Numerous ongoing trials are evaluating approved and investigational targeted therapies for control of brain metastases in NSCLC. Targeted agents being studied alone or in combination with other agents or different treatment modalities include alectinib, bevacizumab, ceritinib, crizotinib, AP26113, and erlotinib (with and without WBRT).

Conclusion

Although WBRT and SRS may have improved outcomes for people with NSCLC who have brain metastases, OS remains poor. Many studies are evaluating whether chemotherapy or targeted agents, alone or in combination with other therapies, may have a role in managing NSCLC-related brain metastases. No randomized, controlled studies have established that chemotherapy or targeted agents can prolong OS. Thus, current guidelines for managing NSCLC call for an individualized approach to managing brain metastases, weighing the benefits and risks for each patient.8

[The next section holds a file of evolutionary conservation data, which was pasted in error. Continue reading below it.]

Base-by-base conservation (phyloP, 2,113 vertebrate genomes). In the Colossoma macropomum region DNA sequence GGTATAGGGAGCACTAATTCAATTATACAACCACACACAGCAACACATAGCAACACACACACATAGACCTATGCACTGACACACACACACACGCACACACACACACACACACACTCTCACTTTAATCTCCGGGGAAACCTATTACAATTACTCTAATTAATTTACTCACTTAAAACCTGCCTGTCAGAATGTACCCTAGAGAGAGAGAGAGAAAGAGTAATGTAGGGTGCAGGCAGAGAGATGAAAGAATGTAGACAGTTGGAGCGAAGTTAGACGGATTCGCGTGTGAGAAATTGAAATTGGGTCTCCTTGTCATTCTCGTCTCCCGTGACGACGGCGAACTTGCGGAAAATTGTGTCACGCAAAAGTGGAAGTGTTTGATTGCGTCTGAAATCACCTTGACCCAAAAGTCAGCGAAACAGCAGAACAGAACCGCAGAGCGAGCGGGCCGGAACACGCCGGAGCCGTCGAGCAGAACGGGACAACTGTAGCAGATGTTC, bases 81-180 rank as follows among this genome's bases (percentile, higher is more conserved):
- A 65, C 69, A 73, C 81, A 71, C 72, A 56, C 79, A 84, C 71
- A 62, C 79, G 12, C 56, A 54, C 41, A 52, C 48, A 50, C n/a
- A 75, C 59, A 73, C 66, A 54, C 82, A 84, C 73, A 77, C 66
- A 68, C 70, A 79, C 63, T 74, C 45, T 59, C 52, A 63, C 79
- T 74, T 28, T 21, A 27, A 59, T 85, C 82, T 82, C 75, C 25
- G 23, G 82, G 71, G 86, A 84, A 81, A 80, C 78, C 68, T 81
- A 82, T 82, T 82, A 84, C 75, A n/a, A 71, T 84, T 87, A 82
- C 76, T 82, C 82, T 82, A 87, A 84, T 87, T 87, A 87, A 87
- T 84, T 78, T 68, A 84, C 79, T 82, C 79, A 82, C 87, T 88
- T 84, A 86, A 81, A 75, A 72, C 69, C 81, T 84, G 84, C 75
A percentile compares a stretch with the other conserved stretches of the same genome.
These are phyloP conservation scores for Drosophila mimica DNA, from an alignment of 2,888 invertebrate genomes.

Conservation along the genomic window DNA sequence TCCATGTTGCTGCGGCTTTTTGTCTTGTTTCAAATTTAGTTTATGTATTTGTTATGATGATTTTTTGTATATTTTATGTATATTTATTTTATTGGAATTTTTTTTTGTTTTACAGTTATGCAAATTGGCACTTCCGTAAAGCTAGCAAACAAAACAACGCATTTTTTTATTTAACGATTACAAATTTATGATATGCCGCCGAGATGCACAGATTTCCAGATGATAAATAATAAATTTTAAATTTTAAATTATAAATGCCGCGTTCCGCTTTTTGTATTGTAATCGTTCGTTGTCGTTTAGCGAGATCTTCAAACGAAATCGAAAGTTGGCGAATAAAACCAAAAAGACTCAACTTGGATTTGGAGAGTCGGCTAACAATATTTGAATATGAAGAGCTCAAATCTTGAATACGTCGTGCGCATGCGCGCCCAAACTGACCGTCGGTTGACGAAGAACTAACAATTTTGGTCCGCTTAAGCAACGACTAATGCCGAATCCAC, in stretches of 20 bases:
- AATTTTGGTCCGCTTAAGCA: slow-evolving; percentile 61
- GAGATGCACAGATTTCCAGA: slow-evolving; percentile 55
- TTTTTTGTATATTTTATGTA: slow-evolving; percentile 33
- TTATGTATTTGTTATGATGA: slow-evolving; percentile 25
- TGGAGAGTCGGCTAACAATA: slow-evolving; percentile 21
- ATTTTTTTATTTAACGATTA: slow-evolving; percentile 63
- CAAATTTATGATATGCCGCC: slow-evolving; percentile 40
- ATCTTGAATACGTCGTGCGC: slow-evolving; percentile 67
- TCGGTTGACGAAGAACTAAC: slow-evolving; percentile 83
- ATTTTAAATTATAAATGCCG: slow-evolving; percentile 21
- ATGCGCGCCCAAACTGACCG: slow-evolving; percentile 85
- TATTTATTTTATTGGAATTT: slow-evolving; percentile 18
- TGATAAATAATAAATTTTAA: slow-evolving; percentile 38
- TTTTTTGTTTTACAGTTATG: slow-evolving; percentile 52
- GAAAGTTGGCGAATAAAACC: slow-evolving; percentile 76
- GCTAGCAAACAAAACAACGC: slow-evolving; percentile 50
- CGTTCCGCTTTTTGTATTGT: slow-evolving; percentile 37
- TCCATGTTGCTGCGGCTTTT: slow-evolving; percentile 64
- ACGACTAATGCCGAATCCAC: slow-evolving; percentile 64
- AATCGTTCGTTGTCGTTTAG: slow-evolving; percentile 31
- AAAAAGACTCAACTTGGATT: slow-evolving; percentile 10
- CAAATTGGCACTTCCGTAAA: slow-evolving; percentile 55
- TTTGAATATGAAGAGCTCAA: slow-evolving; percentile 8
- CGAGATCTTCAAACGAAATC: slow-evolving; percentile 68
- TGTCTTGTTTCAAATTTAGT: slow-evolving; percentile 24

References